We have answers to frequently asked questions about the "Rites. Rights. Writes." initiative:
What is "Rites. Rights. Writes."?
"Rites. Rights. Writes." (RRW) is a campus-wide engagement with human rights during the 2013-2014 academic year inspired by the 100th anniversary of the first performance of a ballet by Igor Stravinsky titled Rite of Spring (Le sacre du printemps). By acknowledging its transformative effect on audiences and profound influence on the development of music, theater and ballet, as well as serving as a prism for the ways in which society is reflected in cultural rites and human rights issues, we connect this historical artistic event to the power of the arts to create new ideas. RRW postulates that the arts can serve as a powerful catalyst for change and communication, provoking new perspectives on the human experience and encouraging deeper levels of understanding regarding crucial human issues.Top
Why should I know about this?
Cultures create Rites (traditions and behaviors), which develop into Rights (expectations of behaviors and fundamental rules), which are communicated through Writes (words, sounds and images).
RRW asks some important questions:
- How does the creation of rites, rights and writes make us human?
- How are rites, rights and writes communicated?
- How does the examination of rites, rights and writes impact other areas of study?
- Can we collaborate on the development of an immersive experience that illuminates these questions while engaging our campus community in diverse perspectives, reflection and growth?
When does RRW occur?
RRW lasts throughout the academic year. There are two parts to the schedule: First Rites events are the inaugural events designed to draw attention to this immersive project. Descriptions of the campus-wide events that occur from August 2013 through April 2014 are accessed from the Schedule.Top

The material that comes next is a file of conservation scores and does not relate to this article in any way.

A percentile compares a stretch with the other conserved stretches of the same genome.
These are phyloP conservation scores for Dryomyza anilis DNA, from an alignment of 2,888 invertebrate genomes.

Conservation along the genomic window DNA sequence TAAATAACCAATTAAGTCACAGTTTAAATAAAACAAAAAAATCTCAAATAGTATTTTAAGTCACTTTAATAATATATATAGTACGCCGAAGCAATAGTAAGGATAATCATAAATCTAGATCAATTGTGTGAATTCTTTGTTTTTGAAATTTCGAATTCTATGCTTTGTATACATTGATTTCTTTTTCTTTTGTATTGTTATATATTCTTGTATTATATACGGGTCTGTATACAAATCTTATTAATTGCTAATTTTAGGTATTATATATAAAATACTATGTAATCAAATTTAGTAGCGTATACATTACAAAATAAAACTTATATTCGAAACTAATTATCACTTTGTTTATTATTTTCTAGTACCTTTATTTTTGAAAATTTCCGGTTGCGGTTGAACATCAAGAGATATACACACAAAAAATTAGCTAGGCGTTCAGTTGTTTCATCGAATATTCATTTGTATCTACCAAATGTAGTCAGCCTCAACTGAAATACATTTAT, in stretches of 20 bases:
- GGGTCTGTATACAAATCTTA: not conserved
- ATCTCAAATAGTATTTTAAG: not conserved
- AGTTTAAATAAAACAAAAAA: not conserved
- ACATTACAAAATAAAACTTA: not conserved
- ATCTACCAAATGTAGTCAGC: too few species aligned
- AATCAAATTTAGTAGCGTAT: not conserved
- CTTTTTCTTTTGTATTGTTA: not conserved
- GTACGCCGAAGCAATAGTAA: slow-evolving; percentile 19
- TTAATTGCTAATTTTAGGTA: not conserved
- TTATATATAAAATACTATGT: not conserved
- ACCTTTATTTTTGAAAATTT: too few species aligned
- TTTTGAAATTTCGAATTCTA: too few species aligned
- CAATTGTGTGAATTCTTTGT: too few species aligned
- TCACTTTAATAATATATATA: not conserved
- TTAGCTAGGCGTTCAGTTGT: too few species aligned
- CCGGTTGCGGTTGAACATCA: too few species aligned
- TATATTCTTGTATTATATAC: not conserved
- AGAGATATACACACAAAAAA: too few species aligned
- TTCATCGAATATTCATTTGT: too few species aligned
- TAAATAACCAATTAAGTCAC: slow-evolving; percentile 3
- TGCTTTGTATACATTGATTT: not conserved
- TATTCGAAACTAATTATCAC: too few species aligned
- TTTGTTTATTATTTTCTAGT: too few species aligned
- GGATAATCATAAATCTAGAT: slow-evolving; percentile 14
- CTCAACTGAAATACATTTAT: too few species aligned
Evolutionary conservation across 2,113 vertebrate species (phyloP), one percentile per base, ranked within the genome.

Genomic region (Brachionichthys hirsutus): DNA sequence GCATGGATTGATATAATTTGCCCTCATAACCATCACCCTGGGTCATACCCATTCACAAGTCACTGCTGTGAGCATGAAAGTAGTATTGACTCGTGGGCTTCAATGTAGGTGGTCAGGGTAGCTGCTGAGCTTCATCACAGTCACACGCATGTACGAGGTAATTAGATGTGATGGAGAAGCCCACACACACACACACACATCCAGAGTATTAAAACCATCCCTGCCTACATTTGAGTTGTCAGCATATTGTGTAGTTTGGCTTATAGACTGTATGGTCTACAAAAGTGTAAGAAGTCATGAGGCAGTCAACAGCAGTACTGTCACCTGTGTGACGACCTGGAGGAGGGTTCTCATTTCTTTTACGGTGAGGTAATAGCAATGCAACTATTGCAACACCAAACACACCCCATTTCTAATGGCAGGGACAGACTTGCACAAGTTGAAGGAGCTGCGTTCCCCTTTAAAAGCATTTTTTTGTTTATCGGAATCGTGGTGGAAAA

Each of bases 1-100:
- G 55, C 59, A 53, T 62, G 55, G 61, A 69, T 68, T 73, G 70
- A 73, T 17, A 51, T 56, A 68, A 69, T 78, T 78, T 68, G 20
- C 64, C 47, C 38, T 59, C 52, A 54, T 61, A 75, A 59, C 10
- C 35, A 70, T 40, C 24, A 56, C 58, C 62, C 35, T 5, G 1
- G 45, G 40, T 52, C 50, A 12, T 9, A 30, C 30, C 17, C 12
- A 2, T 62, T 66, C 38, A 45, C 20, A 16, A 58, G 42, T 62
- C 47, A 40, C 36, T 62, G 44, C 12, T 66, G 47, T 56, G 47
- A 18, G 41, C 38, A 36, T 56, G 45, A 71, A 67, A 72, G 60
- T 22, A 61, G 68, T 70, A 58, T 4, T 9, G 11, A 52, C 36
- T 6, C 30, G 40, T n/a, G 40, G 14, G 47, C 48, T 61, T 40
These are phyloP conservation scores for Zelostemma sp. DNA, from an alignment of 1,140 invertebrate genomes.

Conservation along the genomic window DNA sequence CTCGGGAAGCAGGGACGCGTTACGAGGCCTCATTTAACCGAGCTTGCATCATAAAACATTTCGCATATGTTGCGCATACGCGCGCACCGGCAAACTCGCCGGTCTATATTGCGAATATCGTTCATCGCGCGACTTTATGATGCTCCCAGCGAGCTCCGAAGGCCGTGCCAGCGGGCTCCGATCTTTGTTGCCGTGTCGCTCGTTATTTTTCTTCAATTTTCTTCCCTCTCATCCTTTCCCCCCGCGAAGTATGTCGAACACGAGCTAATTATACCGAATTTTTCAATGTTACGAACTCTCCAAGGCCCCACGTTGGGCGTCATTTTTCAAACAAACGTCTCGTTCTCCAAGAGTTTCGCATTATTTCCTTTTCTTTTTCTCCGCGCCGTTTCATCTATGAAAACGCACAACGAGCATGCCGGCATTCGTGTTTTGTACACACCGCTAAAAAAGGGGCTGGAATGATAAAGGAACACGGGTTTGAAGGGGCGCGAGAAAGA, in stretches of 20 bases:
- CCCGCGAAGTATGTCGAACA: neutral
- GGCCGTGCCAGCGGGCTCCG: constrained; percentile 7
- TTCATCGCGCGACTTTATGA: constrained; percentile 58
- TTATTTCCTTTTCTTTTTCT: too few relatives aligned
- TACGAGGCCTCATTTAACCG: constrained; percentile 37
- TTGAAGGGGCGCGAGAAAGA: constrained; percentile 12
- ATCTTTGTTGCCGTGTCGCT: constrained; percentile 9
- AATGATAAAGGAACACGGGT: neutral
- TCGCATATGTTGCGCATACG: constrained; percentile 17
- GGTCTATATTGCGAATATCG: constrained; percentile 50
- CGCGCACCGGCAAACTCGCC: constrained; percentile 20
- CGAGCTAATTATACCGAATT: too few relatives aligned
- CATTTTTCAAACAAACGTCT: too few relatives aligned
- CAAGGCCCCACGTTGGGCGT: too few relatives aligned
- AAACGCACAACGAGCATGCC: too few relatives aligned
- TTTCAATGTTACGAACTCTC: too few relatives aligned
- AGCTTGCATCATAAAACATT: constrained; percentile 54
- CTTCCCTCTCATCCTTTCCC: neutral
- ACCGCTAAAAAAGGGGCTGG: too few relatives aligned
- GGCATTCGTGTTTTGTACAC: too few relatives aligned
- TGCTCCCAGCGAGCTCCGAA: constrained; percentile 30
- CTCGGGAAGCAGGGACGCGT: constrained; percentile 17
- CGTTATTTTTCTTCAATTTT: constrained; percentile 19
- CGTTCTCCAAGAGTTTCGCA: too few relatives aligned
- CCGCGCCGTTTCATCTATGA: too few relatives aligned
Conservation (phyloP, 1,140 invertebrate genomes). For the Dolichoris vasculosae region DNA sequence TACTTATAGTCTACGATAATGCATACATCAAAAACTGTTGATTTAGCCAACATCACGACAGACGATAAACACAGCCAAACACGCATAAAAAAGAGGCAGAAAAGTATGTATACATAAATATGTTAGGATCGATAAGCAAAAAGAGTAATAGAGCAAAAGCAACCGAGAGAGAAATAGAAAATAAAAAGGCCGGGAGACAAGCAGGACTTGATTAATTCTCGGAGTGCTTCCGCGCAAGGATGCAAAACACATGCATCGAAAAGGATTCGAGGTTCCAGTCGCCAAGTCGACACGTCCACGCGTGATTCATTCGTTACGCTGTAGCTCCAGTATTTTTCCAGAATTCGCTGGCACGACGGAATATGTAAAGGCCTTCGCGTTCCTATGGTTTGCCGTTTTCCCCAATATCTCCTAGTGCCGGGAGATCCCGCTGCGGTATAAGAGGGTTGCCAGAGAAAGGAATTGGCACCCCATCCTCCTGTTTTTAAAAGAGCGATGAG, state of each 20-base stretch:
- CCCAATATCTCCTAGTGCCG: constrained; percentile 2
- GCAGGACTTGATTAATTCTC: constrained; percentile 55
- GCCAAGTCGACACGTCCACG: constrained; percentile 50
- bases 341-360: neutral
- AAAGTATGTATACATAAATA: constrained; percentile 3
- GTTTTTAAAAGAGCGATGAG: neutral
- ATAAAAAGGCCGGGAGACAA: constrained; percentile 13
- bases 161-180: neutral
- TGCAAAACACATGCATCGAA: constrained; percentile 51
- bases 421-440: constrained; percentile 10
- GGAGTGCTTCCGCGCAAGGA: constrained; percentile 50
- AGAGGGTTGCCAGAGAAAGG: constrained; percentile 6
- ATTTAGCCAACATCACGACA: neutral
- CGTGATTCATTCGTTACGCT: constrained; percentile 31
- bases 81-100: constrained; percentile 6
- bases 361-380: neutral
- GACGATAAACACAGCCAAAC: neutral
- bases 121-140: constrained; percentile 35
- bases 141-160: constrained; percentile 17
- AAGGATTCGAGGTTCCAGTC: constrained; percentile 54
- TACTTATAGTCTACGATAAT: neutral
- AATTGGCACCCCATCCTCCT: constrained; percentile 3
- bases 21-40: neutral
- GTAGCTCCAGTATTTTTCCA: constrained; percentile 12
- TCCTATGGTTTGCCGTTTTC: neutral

Do I have to be involved in RRW?
The Humanities Commons (HC), which serves as a cornerstone for UD's Common Academic Program (CAP), has adopted "Rites. Rights. Writes" as its theme for all First Year Students. As part of this initiative, HC students will have the opportunity to attend the Dayton Philharmonic Orchestra's performance of the Rite of Spring in September.
The performance will enable students to think about ways that the Humanities disciplines connect and how the courses in the HC curriculum contextualize the Rite of Spring in similar and different ways.
Students in ENG100, ENG200H, HST103, PHL103, and REL103: SEE YOU THERE!Top
I'm a First-Year student. Why is my professor requiring me to attend the Dayton Philharmonic Orchestra performance of the "Rite of Spring"?
Imagine having the opportunity to view an acknowledged masterpiece of art like the Mona Lisa or attend a theatrical work or film that has the potential to change your life. Hearing a live performance of the Rite of Spring is an extraordinary opportunity. It is more than just a piece of music: it is a revolutionary work from the twentieth century that still has a major impact on listeners and is recognized as a culturally transformational work.Top
I'm not a first-year student. Do I have to be involved in RRW?
Like many events on campus, student attendance only will be mandatory if it is written into the curriculum of various courses that you are taking. Sometimes, participation will be formally encouraged by faculty through classroom announcements and extra credit. Ultimately, your involvement-whether you are a student, faculty member or a Dayton resident-depends on you. It will be your choice to take advantage of the remarkable opportunities, many of them free, that will be offered during this year of RRW.